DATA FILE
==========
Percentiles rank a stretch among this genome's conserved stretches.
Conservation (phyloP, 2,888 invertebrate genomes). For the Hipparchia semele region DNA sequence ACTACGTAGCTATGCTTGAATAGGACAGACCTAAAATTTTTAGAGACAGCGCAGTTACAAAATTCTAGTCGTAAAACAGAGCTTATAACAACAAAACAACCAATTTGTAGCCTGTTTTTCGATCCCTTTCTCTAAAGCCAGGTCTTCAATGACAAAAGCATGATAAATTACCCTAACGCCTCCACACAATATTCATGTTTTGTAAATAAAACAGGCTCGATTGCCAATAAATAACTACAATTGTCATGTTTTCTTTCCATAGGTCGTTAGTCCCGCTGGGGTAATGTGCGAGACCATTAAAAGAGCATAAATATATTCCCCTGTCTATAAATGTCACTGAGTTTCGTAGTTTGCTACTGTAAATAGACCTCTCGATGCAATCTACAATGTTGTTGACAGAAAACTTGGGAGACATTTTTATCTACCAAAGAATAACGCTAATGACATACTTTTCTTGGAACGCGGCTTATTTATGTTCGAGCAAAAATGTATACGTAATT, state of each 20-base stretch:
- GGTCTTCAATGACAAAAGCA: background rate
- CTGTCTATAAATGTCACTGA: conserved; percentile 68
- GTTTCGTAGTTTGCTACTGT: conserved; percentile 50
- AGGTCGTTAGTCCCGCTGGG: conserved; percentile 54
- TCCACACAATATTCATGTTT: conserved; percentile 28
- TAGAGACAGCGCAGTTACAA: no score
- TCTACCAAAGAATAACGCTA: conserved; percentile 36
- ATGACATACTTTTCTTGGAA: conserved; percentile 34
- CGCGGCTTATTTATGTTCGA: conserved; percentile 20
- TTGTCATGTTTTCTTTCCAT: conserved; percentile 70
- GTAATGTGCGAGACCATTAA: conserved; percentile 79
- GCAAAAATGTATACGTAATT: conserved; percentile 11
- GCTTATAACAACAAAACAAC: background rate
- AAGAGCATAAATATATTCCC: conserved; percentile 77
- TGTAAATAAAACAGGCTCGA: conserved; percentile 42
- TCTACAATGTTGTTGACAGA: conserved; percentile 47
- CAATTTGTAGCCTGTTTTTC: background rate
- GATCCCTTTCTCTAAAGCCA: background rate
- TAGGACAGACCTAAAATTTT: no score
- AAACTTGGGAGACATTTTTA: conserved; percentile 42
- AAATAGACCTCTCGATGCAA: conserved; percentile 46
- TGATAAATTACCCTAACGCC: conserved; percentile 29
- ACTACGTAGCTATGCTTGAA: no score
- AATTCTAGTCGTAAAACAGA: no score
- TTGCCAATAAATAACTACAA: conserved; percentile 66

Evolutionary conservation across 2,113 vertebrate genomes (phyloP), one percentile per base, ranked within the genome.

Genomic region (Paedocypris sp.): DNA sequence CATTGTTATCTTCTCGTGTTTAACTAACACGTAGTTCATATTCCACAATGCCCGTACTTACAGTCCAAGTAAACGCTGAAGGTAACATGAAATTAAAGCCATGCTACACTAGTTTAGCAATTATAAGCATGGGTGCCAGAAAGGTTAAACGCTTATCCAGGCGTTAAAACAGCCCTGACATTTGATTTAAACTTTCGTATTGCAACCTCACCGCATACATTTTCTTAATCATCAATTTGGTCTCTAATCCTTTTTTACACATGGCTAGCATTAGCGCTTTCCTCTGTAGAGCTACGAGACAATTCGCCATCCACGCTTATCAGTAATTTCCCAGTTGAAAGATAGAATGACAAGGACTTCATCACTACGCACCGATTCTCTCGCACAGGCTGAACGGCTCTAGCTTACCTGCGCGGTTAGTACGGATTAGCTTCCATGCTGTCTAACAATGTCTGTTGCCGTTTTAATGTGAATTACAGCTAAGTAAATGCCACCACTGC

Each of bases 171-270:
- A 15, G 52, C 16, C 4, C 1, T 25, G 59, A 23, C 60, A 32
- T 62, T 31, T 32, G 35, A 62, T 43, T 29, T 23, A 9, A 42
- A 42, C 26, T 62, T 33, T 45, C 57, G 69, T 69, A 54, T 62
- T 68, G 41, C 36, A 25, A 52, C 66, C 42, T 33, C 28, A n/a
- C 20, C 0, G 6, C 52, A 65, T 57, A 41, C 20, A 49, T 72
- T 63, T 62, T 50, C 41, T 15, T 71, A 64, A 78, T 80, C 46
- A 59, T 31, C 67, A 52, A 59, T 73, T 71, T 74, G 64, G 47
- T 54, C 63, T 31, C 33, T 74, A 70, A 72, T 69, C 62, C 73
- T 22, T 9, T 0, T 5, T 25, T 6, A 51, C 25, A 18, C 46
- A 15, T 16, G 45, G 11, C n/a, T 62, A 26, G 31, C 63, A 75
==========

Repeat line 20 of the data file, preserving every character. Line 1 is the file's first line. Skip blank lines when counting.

- GATCCCTTTCTCTAAAGCCA: background rate